Cian is obsessed with ladybirds, he is an expert at finding them and will happily sit with a ladybird wandering over him for ages. Finny decided that Cian would enjoy doing a ladybird craft and then playing with the ladybirds afterwards, without worrying about injuring a real ladybird.
- Insect Lore ladybird life cycle figurines
- Black paper
- Red paper
- Saucer to draw around
- Toddler scissors
- Split pins
Preparing the ladybirds
Finny briefly explained the ladybird life cycle and how Cian doesn’t quite get the names of the ladybird larva and pupa right. Then he started making his prototype, by drawing around a saucer on some black paper.
He added a head for the ladybird, then cut the body of the ladybird out.
Finny drew around the saucer again, this time on some red paper. This was to make the wing cases for the ladybird. Ladybirds have long, transparent wings that they fold under their bright, spotted wing cases, or elytra, when they’re not in use
He folded his circle in half, then cut along the fold to give him two wing cases.
Finny made a small hole at the top of each wing case, using his split pin.
He pushed the same split pin through both his wing cases
Ioan (7 years old) wandered in and decided he wanted to have a go making some ladybirds too. He wanted his ladybirds to be smaller, so chose a carrot container to draw around instead.
Ioan and Finny happily worked alongside each other, getting ready to invite Cian in to see his ladybirds.
Decorating the ladybirds
When Finny called him in, the first thing Cian spotted was the ladybird life cycle. He pointed all the stages out, calling his ladybird larva a “ladybird ant” and his ladybird pupa, “ladybird Peter” as Finny had predicted.
He put the ladybirds that Finny had prepared for him, in to size order. As usual, he called them Mummy, Daddy, Ioan, Finn and Cici.
Mummy Ladybird was the first to get some decoration. When children make early marks, they are refining their fine motor skills and helping to develop their hand-eye coordination. There is more information about this in the post ‘Toddler Mark Making‘.
As Cian moved on to Daddy Ladybird, he happily told us, “All spotty. All of them!”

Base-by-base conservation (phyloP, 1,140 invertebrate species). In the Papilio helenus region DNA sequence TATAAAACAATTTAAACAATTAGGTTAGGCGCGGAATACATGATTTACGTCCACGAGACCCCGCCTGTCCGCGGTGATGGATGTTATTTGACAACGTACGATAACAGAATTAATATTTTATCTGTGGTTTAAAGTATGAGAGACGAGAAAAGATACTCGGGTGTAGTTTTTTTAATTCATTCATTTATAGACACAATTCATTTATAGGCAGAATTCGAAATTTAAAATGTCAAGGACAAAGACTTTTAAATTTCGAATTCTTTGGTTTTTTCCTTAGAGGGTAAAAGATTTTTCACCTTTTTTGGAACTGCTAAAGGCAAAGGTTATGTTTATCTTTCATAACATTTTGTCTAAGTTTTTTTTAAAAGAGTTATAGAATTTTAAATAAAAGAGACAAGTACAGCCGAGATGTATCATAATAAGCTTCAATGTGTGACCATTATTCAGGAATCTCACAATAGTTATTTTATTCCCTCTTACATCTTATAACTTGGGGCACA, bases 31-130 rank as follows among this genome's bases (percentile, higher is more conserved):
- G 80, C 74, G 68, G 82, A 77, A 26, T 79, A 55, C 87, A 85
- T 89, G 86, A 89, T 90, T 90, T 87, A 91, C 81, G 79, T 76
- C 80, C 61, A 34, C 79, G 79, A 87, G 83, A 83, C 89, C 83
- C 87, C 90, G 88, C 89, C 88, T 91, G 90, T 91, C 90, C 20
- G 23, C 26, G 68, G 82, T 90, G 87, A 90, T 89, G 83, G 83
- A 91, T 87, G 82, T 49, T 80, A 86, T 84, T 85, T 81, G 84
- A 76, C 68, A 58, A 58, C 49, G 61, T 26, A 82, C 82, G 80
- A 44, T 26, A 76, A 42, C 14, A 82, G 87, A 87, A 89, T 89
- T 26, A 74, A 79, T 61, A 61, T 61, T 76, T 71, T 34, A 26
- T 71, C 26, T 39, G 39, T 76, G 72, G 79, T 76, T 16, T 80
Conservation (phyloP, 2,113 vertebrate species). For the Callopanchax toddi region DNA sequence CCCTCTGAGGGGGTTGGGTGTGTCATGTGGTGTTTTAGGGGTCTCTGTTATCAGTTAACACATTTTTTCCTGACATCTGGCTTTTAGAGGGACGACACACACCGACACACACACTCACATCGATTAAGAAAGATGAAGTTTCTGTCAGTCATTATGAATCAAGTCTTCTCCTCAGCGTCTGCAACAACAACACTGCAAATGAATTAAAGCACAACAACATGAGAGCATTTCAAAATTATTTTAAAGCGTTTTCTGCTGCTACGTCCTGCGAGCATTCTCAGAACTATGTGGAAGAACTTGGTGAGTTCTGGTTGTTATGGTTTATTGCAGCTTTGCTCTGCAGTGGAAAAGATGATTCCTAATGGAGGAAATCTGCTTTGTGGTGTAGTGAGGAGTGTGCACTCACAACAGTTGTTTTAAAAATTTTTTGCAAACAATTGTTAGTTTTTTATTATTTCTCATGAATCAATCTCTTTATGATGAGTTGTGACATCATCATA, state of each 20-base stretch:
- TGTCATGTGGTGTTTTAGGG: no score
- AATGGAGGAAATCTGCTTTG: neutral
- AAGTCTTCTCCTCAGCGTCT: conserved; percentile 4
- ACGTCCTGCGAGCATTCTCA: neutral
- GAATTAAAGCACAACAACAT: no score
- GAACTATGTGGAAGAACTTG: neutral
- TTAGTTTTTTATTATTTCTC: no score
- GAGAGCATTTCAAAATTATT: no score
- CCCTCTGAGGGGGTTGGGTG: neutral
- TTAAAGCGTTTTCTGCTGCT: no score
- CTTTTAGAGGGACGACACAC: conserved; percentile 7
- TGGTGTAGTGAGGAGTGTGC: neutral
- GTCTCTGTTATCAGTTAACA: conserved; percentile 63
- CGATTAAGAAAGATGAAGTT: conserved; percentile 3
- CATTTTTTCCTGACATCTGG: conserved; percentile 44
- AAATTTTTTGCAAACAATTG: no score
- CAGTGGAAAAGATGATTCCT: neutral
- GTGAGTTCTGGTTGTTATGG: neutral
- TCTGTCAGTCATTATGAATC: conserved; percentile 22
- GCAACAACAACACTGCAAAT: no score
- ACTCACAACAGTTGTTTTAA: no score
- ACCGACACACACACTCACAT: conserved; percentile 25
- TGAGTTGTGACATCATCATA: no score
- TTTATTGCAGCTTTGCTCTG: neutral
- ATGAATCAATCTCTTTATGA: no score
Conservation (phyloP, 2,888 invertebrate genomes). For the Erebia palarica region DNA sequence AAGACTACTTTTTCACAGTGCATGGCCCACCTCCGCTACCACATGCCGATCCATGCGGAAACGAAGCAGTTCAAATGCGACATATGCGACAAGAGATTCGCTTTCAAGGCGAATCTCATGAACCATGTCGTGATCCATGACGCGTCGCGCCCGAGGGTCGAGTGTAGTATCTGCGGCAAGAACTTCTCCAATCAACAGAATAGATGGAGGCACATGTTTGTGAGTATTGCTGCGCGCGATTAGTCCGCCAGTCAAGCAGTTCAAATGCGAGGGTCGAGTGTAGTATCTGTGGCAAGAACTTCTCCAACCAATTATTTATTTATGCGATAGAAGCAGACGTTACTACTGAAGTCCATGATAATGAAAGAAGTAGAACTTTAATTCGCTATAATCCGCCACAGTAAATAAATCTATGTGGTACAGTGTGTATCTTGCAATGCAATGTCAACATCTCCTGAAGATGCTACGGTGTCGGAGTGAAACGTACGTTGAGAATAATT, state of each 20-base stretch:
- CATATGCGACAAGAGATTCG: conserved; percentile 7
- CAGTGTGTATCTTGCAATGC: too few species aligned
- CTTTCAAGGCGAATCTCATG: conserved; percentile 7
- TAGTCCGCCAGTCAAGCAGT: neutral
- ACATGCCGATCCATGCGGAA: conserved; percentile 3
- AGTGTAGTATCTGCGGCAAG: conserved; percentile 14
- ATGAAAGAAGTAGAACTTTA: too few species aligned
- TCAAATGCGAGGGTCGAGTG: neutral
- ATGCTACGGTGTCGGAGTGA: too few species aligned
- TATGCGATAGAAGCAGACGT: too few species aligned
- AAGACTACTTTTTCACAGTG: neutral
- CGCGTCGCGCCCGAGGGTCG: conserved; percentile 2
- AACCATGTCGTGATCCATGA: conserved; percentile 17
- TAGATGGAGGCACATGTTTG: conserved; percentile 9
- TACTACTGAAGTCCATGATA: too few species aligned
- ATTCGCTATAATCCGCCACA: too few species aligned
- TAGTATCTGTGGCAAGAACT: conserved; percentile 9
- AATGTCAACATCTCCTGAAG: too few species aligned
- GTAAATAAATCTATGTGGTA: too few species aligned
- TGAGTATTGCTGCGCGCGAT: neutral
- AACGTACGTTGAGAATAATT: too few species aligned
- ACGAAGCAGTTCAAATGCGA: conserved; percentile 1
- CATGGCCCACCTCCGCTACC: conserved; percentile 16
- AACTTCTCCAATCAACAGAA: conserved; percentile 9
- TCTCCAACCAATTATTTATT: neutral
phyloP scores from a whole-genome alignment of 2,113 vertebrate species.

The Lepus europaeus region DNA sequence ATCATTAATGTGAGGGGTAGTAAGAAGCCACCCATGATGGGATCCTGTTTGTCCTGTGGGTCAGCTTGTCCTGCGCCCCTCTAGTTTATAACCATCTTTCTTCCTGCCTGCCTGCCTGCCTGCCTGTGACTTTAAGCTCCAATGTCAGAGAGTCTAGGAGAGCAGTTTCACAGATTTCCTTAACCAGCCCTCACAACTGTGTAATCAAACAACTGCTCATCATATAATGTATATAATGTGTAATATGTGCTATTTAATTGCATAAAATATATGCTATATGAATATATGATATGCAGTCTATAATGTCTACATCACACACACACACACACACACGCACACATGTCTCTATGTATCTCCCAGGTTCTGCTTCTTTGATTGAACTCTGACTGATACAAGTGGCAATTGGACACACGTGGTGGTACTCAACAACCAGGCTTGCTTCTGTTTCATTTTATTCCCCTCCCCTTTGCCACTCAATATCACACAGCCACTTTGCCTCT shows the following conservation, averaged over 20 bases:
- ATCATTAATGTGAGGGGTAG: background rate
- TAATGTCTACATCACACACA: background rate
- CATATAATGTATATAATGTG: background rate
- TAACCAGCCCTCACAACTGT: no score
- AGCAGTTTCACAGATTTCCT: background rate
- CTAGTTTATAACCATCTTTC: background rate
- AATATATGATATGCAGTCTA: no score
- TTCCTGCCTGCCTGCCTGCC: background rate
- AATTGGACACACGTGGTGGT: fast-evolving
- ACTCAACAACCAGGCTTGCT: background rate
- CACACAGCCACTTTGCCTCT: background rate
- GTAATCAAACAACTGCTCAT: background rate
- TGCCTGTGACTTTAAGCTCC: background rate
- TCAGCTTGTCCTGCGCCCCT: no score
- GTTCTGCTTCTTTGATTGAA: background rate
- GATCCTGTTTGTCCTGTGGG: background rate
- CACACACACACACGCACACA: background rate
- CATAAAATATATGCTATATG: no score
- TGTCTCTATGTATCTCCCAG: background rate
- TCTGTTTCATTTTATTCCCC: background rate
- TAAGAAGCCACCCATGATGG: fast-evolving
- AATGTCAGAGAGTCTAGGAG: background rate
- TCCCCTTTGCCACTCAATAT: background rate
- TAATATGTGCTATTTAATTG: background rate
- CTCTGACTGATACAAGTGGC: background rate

I cut the wing cases down the middle, leaving about the last 3cm for him to finish off cutting. For the first ladybird, I positioned the scissors in his right hand. Cian (2years and 5months) just had to line up the paper in the right position and snip it, but that alone can take a while at this age.
Cian doesn’t seem to have a dominant hand yet, often swapping between the two. He knew he had to pick up the scissors with his thumb and middle finger, but often held the scissors upside down, with his thumb facing down rather than up. This was just a chance to figure things out for himself, so if he ended up tearing the paper with the scissors, rather than cutting it, then it really didn’t matter.
Cian tested out the ladybirds’ new flapping wings on his first flight, but the maiden voyage wore him out.
A few hours (and three haircuts!) later, Cian was ready to stick some eyes on his ladybird. Ioan had drawn the eyes on some sticky labels for him already, but was keen to point out that ladybirds eyes don’t look like this at all. He set to work labelling a diagram of the ladybird anatomy to make sure we all understood.
Ladybirds have a compound eye structure on the side of their head, that sees in shades of black and white. It looks like two dark eyes. They are not able to see any colour at all, which is the reason why ladybirds are more attracted to light-coloured flowers when they hunt for food. Their antennas are what helps them feel, smell, and taste their surroundings.
However, Cian wanted ladybird eyes like the ones on his top, so that’s what we did. Cici had to peel the back off the sticky label, then stick the eyes in position. He worked up through the sizes from smallest to largest.
Finally, Daddy Ladybird got his eyes.
Cian made sure his ladybird eyes were stuck down firmly. When Finny asked him where he would like a ladybird to land, he pointed to his head.
The next morning, his wish came true when a ladybird landed on Cian. It started on his shoulder, then flew up to his nose. Finny was convinced that it had visited because of the ladybird craft they had done.
DfES Outcomes for EYFS (2013)
Moving and handling (16 to 26 months)
- Makes connections between their movement and the marks they make.
Moving and handling (22 to 36 months)
- Beginning to use three fingers (tripod grip) to hold writing tools.
- Imitates drawing simple shapes such as circles and lines.
Moving and handling (30 to 50 months)
- Draws lines and circles using gross motor movements.
- Uses one-handed tools and equipment, e.g. makes snips in paper with child scissors.
Understanding the world
The world (8 to 20 months)
- Closely observes what animals, people and vehicles do.
The world (22 to 36 months)
- Enjoys playing with small-world models such as a farm, a garage, or a train track.
- Notices detailed features of objects in their environment.
The world (30 to 50 months)
- Can talk about some of the things they have observed such as plants, animals, natural and found objects.
- Talks about why things happen and how things work.
- Developing an understanding of growth and changes over time.
- Shows care and concern for living things and the environment.